The research, led by Professors Shaochen Chen and Joseph Wang of the NanoEngineering Department at the UC San Diego, was published in the Aug. 12 issue of the journal Advanced Materials.

By combining Chen’s 3D printing technology with Wang’s expertise in microrobots, the team was able to custom-build microfish that can do more than simply swim around when placed in a solution containing hydrogen peroxide. Nanoengineers were able to easily add functional nanoparticles into certain parts of the microfish bodies. They installed platinum nanoparticles in the tails, which react with hydrogen peroxide to propel the microfish forward, and magnetic iron oxide nanoparticles in the heads, which allowed them to be steered with magnets.

“We have developed an entirely new method to engineer nature-inspired microscopic swimmers that have complex geometric structures and are smaller than the width of a human hair. With this method, we can easily integrate different functions inside these tiny robotic swimmers for a broad spectrum of applications,” said the co-first author Wei Zhu, a nanoengineering Ph.D. student in Chen’s research group at the Jacobs School of Engineering at UC San Diego.

As a proof-of-concept demonstration, the researchers incorporated toxin-neutralizing nanoparticles throughout the bodies of the microfish. Specifically, the researchers mixed in polydiacetylene (PDA) nanoparticles, which capture harmful pore-forming toxins such as the ones found in bee venom. The researchers noted that the powerful swimming of the microfish in solution greatly enhanced their ability to clean up toxins. When the PDA nanoparticles bind with toxin molecules, they become fluorescent and emit red-colored light. The team was able to monitor the detoxification ability of the microfish by the intensity of their red glow.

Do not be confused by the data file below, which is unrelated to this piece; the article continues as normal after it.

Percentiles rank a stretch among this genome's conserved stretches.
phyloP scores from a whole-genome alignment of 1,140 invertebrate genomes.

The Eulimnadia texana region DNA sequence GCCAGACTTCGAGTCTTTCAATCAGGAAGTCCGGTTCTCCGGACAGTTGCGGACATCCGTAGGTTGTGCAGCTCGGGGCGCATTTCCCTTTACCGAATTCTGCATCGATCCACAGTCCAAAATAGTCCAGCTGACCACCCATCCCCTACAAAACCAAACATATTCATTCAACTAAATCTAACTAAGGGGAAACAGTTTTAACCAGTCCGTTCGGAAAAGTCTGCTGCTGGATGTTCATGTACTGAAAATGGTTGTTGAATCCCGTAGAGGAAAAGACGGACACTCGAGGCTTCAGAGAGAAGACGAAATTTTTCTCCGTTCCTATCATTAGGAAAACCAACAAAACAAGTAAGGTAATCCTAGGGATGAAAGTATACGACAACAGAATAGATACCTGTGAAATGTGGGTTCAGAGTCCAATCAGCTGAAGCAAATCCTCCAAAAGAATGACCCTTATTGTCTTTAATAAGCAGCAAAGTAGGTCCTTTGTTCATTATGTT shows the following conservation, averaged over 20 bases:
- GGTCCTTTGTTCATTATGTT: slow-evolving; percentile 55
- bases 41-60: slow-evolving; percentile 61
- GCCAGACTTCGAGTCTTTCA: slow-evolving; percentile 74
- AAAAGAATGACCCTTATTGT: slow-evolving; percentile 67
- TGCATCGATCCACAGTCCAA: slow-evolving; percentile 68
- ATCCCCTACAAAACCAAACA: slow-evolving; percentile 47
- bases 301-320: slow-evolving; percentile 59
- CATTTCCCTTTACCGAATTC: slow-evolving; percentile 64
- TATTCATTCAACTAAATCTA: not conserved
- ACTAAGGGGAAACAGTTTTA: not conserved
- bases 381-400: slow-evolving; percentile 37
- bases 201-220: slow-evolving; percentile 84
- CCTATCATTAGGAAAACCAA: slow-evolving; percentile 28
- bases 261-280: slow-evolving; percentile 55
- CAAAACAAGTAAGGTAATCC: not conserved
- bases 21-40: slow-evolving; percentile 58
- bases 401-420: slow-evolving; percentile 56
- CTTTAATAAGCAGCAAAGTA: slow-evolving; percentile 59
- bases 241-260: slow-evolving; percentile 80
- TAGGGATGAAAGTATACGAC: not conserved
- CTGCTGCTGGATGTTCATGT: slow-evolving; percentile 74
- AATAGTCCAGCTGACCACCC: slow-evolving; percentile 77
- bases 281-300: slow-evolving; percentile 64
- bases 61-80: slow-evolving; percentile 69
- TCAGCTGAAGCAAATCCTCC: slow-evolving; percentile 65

Google’s DeepMind

Google’s DeepMind brought us artificial intelligence systems that can play Atari classics and the complex game of Go as well as — no, better than — humans. Now, the artificial intelligence research firm is at it again. This time, its machines are getting really good at sounding like humans.

DeepMind unveiled WaveNet, an artificial intelligence system that the company says outperforms existing text-to-speech technologies by 50 percent. WaveNet learns from raw audio files and then produces digital sound waves that resemble those produced by the human voice, which is an entirely different approach. The result is more natural, smoother sounding speech, but that’s not all. Because WaveNet works with raw audio waveforms, it can model any voice, in any language. WaveNet can even model music.

Speaking Up